THE TRIP TO GREECE: A Delicious Finale

It’s been nearly a decade since Steve Coogan and Rob Brydon graced the screen in the first The Trip film. Set in the rolling moors of England, with Coogan and Brydon playing semi-fictionalized versions of themselves as they sampled culinary delights of the area and exchanged witty banter, the film was an unexpected delight and was followed by two other “Trips” to Italy in 2014, and Spain in 2017. Now the series has come to an alleged close with a final stop in Greece. Coogan and Brydon take off to the sunny European coast and traverse across land and water while butting heads with much humor and wit.

A Familiar Taste

Part of what has garnered The Trip series such a faithful audience is that it delivers exactly what it promises  — humorously sardonic dialogue, celebrity impressions, beautiful scenery, and equally gorgeous food. It’s a tried and true formula that finds organicity onscreen through Coogan and Brydon‘s repartee and feels comfortingly familiar rather than tired. The Trip To Greece is no different than its predecessors — Coogan has yet another large film role to boast about before Brydon (this time its Stan and Ollie) and the Sean Connery and Tom Hardy impressions are just as funny as they were the first time. The two men riff off each other wonderfully in such a careless manner that it makes you question just how much of the dialogue they’re spouting is truly acting.

THE TRIP TO GREECE: A Delicious Finale
source: IFC Films

Setting it apart, however, is its own culturally relevant framing (there are also a few well-timed quips about Coogan playing Hades in the first Percy Jackson film). Where the Trip To Spain echoed the story of Don Quixote, The Trip to Greece alludes to the Odyssey, with Coogan and Brydon tracing the steps of Odysseus in the famed Homer epic. It’s a fitting close, considering the Odyssean nature of the series itself, and a major part of what lends this final installment a unique earnestness.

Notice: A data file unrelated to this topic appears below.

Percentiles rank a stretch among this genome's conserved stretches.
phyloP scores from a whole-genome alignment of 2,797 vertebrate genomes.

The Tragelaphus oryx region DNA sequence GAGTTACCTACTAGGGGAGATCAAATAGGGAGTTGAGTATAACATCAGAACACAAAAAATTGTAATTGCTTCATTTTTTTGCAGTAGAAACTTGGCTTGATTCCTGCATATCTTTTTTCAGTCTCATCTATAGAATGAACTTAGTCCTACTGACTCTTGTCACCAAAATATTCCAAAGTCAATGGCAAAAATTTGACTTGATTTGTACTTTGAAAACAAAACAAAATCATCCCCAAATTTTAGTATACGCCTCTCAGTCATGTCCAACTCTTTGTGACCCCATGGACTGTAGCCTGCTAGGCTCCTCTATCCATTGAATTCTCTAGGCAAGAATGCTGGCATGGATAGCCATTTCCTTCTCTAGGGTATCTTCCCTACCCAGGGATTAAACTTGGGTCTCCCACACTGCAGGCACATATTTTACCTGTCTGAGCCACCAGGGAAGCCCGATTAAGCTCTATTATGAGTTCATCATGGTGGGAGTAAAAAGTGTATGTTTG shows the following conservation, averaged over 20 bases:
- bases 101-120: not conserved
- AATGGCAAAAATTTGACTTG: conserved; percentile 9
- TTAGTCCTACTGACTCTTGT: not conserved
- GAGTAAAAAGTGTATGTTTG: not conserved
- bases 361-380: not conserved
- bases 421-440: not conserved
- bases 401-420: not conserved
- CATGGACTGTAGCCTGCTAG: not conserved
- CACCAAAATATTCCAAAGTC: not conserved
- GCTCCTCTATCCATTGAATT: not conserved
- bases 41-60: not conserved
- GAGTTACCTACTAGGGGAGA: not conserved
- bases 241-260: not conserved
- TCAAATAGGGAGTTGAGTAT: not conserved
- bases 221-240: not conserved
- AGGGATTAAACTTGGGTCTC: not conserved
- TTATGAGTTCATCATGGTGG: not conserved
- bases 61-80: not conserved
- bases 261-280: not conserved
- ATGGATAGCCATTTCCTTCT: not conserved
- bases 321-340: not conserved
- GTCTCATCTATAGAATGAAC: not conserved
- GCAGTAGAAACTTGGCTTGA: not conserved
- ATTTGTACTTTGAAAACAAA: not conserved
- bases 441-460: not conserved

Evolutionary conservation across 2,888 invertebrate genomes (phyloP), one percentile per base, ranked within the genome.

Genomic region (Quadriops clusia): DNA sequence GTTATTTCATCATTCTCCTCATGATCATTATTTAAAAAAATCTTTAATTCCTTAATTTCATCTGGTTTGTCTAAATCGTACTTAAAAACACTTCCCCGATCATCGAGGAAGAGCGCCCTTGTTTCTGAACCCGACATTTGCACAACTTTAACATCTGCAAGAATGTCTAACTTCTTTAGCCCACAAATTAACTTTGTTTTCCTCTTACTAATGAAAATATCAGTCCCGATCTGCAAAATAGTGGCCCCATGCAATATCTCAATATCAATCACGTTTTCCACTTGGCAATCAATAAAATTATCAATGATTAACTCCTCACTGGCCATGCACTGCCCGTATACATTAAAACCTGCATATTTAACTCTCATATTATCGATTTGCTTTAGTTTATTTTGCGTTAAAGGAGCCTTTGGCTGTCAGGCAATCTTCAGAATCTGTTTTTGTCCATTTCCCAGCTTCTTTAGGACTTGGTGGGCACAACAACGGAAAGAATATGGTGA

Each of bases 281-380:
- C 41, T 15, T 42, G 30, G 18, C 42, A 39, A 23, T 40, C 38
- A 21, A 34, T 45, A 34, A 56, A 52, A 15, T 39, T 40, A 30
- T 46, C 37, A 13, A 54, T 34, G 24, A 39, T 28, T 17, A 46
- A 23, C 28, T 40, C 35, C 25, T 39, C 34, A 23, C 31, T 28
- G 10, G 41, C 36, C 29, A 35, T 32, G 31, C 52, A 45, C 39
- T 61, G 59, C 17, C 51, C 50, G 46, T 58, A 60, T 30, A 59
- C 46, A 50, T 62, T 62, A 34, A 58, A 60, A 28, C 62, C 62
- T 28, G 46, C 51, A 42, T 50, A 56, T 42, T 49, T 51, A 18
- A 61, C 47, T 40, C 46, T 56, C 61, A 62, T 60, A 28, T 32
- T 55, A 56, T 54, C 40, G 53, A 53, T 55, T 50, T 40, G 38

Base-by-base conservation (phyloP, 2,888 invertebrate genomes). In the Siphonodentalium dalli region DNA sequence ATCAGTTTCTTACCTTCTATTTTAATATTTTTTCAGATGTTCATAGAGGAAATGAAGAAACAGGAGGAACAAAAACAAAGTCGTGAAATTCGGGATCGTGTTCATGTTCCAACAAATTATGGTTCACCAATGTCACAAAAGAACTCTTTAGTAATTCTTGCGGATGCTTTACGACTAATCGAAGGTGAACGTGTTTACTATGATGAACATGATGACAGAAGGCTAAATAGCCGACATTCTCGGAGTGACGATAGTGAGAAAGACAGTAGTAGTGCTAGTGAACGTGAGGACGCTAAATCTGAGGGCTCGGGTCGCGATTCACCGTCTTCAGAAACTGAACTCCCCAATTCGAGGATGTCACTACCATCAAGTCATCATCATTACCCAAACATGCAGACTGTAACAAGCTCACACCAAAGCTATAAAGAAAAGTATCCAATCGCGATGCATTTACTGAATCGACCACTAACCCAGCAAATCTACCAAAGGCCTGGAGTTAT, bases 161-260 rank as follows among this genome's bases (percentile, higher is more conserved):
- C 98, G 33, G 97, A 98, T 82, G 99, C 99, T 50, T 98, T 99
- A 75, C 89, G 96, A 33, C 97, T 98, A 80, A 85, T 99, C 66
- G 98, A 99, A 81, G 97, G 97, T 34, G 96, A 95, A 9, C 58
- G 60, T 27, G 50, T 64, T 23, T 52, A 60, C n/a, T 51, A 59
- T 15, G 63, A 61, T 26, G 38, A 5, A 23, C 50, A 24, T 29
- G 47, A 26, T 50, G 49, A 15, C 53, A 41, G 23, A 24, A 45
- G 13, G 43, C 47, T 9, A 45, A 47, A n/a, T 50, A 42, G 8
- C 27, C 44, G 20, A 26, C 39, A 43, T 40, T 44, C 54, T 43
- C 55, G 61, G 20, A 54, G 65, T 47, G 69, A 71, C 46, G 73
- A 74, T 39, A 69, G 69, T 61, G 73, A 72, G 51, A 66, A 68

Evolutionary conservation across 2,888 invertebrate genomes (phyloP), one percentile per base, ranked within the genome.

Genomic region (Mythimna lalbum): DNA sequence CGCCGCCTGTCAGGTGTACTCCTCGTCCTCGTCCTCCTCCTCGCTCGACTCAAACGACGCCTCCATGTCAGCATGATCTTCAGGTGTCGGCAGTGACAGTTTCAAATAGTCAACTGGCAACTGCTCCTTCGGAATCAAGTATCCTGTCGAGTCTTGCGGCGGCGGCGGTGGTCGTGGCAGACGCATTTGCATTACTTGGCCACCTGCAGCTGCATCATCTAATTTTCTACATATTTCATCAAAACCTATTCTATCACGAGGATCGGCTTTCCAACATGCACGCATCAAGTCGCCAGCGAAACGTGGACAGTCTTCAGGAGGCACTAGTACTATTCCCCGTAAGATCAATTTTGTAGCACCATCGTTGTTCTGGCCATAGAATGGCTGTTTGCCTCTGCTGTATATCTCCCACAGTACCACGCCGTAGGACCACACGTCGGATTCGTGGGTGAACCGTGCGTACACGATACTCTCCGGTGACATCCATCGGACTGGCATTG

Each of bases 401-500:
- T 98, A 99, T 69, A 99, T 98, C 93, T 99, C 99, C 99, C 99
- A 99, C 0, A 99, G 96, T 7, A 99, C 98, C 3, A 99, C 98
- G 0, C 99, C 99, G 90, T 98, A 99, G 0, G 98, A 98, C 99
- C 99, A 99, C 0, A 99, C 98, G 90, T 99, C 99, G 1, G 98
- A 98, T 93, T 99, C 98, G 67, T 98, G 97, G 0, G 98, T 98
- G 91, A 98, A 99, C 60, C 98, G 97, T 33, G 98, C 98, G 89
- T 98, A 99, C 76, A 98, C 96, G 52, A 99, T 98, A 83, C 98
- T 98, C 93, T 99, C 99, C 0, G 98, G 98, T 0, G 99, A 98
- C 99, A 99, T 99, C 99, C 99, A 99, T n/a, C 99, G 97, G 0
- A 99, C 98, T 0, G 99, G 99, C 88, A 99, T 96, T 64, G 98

Humor Masking Sadness

Despite what its riotous impressions and dialogue would initially indicate, it would be reductive to dismiss The Trip series as merely a low-key comedy and ignore the somberness that has always pierced through it. Coogan‘s starry Hollywood life and Brydon‘s homely roots have their own distinct struggles — previously Coogan has struggled with girlfriends, and Brydon himself engaged in a brief affair — but both of them tussle over fame primarily. A sequence in this film, with Coogan‘s girlfriend and manager present, shows them alternating in Mick Jagger impressions in an unspoken competition to see who can elicit the most laughs, and, as is always at the core of their dueling, inflate their ego the most. In weaker moments, this competition feels overstated and the egos of the two men feel almost unbearably enormous, but this is rarely the case.

THE TRIP TO GREECE: A Delicious Finale
source: IFC Films

The series has long emphasized the divide between Coogan and Brydon and their respective positions in life, but it feels stronger than ever in this final installment: Coogan, the Hollywood star, and Brydon, the family man, and bearer of lesser fame. This dichotomy, as well as their general old age, has been a ripe topic for jokes throughout the entire series but its weight is particularly affecting here — Brydon has settled down, seemingly satiated by his family life to not seek enormous fame, but Coogan has practically no one; jumping from girlfriend to girlfriend and swallowed up by Hollywood’s maw. Each night as Brydon video-chats his daughter from his hotel room, Coogan is right next door alone. As much as the latter boasts of properties and new film roles, he’s still undeniably lonely, and these brief trips with Brydon seem to be the only flashes of genuine companionship and reliability his life affords him. Tease and taunt at each other they might, but each man undeniably values the other’s company.

Conclusion: The Trip to Greece

The final installment of the wonderfully light The Trip series has the same offerings fans can expect, with a fresh setting, new array of food, and abundance of impressions. The organic chemistry between its leads and its deft balance of melancholy with humor render it a success and a perfect closing feature for a pitch-perfect series.

The Trip to Greece was released on digital on May 22, 2020, and is available on iTunes, Amazon, and Google Play.

What did you think of the final installment? Let us know in the comments below!


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